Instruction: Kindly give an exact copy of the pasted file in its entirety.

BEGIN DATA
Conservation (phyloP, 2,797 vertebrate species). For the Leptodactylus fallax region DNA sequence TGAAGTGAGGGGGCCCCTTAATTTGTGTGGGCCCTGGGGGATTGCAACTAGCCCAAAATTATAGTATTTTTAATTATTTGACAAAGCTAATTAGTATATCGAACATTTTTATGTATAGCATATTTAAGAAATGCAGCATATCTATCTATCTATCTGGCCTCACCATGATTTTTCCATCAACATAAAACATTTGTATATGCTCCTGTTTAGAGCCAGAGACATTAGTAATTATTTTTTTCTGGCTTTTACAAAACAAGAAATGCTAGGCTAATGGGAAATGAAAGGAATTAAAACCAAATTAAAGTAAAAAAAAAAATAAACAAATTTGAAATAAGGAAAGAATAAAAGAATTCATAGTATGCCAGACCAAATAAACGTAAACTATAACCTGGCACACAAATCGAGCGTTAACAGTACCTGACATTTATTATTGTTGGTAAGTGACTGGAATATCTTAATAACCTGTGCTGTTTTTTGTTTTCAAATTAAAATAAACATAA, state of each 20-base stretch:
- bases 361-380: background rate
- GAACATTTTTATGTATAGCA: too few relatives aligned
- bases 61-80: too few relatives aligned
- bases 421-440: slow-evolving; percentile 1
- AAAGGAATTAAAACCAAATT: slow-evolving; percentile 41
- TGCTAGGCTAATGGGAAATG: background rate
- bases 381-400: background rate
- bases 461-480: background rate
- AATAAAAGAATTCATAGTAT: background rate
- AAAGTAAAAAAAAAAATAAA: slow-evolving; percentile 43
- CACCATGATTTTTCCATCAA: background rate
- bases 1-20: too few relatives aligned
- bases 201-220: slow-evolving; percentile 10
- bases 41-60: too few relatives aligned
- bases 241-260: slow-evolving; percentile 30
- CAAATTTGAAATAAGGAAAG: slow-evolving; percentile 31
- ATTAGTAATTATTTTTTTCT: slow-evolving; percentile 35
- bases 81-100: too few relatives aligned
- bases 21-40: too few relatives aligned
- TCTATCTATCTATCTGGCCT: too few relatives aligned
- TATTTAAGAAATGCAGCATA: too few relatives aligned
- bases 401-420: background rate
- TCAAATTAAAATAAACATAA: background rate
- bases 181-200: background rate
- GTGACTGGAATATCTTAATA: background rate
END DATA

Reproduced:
Conservation (phyloP, 2,797 vertebrate species). For the Leptodactylus fallax region DNA sequence TGAAGTGAGGGGGCCCCTTAATTTGTGTGGGCCCTGGGGGATTGCAACTAGCCCAAAATTATAGTATTTTTAATTATTTGACAAAGCTAATTAGTATATCGAACATTTTTATGTATAGCATATTTAAGAAATGCAGCATATCTATCTATCTATCTGGCCTCACCATGATTTTTCCATCAACATAAAACATTTGTATATGCTCCTGTTTAGAGCCAGAGACATTAGTAATTATTTTTTTCTGGCTTTTACAAAACAAGAAATGCTAGGCTAATGGGAAATGAAAGGAATTAAAACCAAATTAAAGTAAAAAAAAAAATAAACAAATTTGAAATAAGGAAAGAATAAAAGAATTCATAGTATGCCAGACCAAATAAACGTAAACTATAACCTGGCACACAAATCGAGCGTTAACAGTACCTGACATTTATTATTGTTGGTAAGTGACTGGAATATCTTAATAACCTGTGCTGTTTTTTGTTTTCAAATTAAAATAAACATAA, state of each 20-base stretch:
- bases 361-380: background rate
- GAACATTTTTATGTATAGCA: too few relatives aligned
- bases 61-80: too few relatives aligned
- bases 421-440: slow-evolving; percentile 1
- AAAGGAATTAAAACCAAATT: slow-evolving; percentile 41
- TGCTAGGCTAATGGGAAATG: background rate
- bases 381-400: background rate
- bases 461-480: background rate
- AATAAAAGAATTCATAGTAT: background rate
- AAAGTAAAAAAAAAAATAAA: slow-evolving; percentile 43
- CACCATGATTTTTCCATCAA: background rate
- bases 1-20: too few relatives aligned
- bases 201-220: slow-evolving; percentile 10
- bases 41-60: too few relatives aligned
- bases 241-260: slow-evolving; percentile 30
- CAAATTTGAAATAAGGAAAG: slow-evolving; percentile 31
- ATTAGTAATTATTTTTTTCT: slow-evolving; percentile 35
- bases 81-100: too few relatives aligned
- bases 21-40: too few relatives aligned
- TCTATCTATCTATCTGGCCT: too few relatives aligned
- TATTTAAGAAATGCAGCATA: too few relatives aligned
- bases 401-420: background rate
- TCAAATTAAAATAAACATAA: background rate
- bases 181-200: background rate
- GTGACTGGAATATCTTAATA: background rate